For example, if well managed, group projects promote various interpersonal skills that are relevant to the workplace. However, they are not necessarily a good way of developing a wide knowledge base in a large number of students in a short period of time. Generally, the promotion of ‘transferable’ skills is time-consuming and may draw resources away from more traditional teaching objectives.
 The LTSN has published a briefing paper targeted at heads of department, focusing on ‘assessment strategies, why they are important and how to develop them’ (Mutch and Brown, 2001).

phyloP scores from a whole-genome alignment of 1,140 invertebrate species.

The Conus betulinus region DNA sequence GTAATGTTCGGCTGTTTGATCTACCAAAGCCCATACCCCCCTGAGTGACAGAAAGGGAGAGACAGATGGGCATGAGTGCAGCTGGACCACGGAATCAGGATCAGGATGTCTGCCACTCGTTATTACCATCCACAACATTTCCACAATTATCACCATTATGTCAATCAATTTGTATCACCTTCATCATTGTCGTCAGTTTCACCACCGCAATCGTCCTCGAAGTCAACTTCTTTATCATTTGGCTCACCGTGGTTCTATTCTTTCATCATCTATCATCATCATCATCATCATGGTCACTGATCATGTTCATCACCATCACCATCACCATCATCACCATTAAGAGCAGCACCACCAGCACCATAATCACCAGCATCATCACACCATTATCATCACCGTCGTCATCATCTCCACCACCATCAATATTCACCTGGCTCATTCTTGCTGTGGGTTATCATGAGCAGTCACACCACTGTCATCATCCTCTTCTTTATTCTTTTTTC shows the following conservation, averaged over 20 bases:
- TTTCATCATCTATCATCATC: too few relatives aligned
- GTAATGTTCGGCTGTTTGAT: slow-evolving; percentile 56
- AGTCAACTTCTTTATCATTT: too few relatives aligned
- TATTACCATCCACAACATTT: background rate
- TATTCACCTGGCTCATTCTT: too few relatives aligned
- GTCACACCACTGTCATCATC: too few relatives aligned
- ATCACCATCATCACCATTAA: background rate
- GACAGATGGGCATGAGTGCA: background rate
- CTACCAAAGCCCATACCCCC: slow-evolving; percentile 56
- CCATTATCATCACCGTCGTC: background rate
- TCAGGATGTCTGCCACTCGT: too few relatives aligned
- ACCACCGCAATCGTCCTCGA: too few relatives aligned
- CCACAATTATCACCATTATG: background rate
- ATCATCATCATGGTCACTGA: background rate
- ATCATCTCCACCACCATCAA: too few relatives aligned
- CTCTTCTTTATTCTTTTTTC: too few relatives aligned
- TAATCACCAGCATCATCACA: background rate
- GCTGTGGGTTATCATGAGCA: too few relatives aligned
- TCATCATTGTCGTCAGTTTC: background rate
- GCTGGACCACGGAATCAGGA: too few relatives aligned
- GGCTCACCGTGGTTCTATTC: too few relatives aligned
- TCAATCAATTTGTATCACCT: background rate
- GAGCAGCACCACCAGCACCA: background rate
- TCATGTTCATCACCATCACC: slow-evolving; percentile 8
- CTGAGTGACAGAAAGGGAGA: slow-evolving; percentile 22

In evaluating assessment, focus is placed on its ‘validity’ – the relationship between assessment and the desired learning outcomes. Assessment should also be evaluated on its reliability (consistency of marks, etc.) and practicality (time, cost and legitimacy).
 The concept of summative assessment is discussed in section 1.3.
 Adapted from Figure 1 on p. 5 of Mutch and Brown (2001).
 A case study of peer-group assessment in macro dynamics is discussed in Davies et al. (2000, ch. 4).